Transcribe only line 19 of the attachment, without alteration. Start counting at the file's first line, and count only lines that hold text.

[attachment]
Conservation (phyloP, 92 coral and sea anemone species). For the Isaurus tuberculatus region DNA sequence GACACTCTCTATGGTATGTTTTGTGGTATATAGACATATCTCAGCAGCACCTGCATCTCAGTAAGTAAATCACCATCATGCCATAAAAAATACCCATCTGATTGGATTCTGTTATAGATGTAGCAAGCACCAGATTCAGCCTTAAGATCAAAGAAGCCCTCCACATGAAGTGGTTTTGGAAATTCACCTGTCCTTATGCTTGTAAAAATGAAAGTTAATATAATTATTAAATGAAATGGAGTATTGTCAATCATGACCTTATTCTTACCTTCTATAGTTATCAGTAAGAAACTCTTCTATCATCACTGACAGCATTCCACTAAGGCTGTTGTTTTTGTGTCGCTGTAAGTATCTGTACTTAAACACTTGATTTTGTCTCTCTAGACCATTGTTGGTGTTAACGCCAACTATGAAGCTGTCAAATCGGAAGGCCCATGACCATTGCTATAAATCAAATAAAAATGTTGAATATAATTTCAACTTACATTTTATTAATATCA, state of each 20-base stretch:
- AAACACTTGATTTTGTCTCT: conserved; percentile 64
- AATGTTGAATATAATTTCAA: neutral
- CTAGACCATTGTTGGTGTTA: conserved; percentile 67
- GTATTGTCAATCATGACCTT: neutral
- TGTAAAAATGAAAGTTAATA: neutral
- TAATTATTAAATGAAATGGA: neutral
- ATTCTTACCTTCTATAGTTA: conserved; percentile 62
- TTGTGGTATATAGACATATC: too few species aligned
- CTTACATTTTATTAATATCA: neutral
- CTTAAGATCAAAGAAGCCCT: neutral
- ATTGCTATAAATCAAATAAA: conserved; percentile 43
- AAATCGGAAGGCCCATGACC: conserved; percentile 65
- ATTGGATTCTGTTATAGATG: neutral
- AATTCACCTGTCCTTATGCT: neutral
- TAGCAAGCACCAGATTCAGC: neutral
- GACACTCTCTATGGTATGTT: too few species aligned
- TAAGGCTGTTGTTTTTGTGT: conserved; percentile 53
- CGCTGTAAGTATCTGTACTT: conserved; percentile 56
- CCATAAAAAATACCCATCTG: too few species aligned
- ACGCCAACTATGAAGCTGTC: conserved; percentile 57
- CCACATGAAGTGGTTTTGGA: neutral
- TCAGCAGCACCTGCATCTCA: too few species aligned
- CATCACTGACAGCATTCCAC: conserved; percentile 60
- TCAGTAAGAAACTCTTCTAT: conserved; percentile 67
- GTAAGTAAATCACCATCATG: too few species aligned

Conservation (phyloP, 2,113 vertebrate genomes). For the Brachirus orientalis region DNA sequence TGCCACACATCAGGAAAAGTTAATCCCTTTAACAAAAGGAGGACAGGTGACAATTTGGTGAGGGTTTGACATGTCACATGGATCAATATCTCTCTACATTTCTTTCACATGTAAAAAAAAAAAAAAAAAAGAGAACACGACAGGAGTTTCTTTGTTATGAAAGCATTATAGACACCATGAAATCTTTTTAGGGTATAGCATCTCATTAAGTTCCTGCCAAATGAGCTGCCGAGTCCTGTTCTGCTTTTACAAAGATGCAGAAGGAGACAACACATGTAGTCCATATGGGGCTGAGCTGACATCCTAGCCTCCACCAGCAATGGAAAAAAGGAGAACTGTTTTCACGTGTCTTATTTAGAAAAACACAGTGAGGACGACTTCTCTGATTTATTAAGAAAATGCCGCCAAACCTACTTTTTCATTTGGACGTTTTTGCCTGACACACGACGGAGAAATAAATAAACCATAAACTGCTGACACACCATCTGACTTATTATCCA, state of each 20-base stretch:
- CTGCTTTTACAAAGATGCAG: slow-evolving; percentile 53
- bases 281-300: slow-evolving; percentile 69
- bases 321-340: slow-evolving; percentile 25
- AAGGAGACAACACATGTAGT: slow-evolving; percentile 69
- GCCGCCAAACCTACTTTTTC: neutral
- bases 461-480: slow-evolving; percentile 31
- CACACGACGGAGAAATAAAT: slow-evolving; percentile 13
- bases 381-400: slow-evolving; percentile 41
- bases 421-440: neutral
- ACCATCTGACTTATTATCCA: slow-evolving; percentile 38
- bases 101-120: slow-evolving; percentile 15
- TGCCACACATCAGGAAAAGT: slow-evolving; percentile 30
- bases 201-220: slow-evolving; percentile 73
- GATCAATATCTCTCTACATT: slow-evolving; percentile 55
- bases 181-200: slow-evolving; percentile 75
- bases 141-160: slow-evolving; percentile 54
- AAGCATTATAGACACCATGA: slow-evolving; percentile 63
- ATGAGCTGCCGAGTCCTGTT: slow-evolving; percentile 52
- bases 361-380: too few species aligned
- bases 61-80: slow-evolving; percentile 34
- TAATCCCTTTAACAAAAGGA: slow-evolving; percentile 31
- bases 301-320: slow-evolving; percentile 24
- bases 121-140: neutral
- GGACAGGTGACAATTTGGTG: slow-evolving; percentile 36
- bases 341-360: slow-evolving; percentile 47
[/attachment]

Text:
- CGCTGTAAGTATCTGTACTT: conserved; percentile 56